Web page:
Innovation: there is a better way
US inventor Thomas Edison once said: “There’s a way to do it better – find it.” Such thinking helped him to develop the telegraph, electric light bulb and alkaline storage batteries, among others. These are all products that are still in use today, more than 80 years after his death.
Innovation in financial services may not generate products quite so world-changing, but the principle of finding better ways to do something does inform most developments. Through innovation, financial institutions are seeking to reduce costs (a considerable driver post-financial crash), improve efficiencies, reach new customers or improve customer experience and of course, make money. While innovation is often considered to be something new, it very often can be based on rethinking how existing processes or systems are used; in other words, doing it better.
“Innovation can mean improving systems, products or processes that exist already, or creating something new,” says Teresa Connors, head of client engagement, TS market engagement, international banking at Royal Bank of Scotland. “Increasingly in the financial institution and corporate space we are seeing innovation in areas that directly touch customers, as well as in the back-end processing area.”
Connors says this is because many of the previous inefficiencies in back offices have been driven out by initiatives such as the single euro payments area and standardisation. “More efficient back offices have created a platform for organisations to develop more client-centric solutions.”
David Watson, managing director, global head of client access products for global transaction banking at Deutsche Bank says for a long time, banks have been trying to determine how they can offer their broad sweep of products and services in a simple way for clients to access and use. “Traditionally, innovative products were perceived as new and rather complex solutions, which were not necessarily built with a specific market problem in mind,” he says. “Our understanding is that innovative products should help clients in a simple, easy and intuitive manner without adding further complexity to their daily work-streams. Our goal is to integrate ourselves into our clients’ business model and reduce their daily tasks rather than add to them.”
A client focus when it comes to innovation is also the philosophy at Citi. Hubert Jolly, global head of channel and enterprise services, Citi treasury and trade services, says: “Innovation is the development of new solutions that meet new requirements or existing market needs, ranging across different forms including products, processes and services. In the current, highly commoditised transaction banking market it is critical that innovation is used to improve accessibility of banking products and services, improve the client experience and reduce operational cost for both the corporate client and the banks.”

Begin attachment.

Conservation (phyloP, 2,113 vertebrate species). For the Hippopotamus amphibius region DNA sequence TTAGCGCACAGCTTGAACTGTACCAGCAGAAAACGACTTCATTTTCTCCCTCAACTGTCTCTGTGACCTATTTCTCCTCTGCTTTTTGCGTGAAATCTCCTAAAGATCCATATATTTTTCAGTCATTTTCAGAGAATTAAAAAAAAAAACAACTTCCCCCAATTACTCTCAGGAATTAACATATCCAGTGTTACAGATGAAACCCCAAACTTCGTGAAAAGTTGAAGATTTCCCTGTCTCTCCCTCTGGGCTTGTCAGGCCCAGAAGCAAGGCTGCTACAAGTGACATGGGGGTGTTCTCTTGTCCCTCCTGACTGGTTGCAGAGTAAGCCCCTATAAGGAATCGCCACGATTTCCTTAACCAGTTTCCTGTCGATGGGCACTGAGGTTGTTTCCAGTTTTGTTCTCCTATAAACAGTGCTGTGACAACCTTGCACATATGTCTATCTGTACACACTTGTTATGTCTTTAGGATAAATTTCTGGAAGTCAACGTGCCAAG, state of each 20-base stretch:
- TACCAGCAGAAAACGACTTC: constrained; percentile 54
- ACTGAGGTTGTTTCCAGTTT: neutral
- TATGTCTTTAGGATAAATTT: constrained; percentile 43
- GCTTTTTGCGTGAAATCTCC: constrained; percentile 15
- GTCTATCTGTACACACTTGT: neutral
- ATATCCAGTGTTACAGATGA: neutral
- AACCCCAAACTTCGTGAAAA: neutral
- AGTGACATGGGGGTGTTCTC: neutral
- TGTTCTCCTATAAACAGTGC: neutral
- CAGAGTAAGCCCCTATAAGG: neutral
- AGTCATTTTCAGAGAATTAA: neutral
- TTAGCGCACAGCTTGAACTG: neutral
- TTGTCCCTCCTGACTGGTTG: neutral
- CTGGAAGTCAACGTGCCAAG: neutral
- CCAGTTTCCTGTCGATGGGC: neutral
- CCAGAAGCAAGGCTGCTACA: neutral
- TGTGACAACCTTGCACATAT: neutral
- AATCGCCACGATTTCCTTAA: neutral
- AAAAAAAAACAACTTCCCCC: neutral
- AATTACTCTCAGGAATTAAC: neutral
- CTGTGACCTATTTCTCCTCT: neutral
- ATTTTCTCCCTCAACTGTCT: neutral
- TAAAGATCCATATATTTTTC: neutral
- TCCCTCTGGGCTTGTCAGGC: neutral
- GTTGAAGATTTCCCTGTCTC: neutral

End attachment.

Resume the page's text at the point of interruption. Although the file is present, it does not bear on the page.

Financial institutions will always say that clients are at the heart of everything they do; but developments in other industries such as entertainment, retailing and telecoms have led financial services users – both corporate and consumer – to expect much more tailored services. Banks used to be able to tell their clients “here is the service we will offer you”. The client could like it or lump it. The development of digital technologies has rendered such an approach inadvisable; when a client can track a parcel with a logistics company easily, it expects the same sort of capabilities when tracking payments.
It’s a well-observed fact that consumers today have a huge preoccupation with technological innovations such as the latest iPhone or the launches of Google Glass or Samsung’s Galaxy Gear Smartwatch, says Francyn Stuckey, global head of strategic solution delivery at Bank of Americal Merrill Lynch (BAML). “Often this translates into companies feeling compelled to innovate for innovation’s sake.”
Stuckey says BAML believes that no matter how smart the innovation, if it’s not going to help solve clients’ challenges, it’s not going to be successful. “Beyond the normal day to day contact and client forums, one action we have taken to ensure we align our technology improvements with clients’ needs is through the formation of client advisory boards – one purely dedicated to our online banking portal, CashPro Online, and another that encompasses the entire transaction services platform,” she says.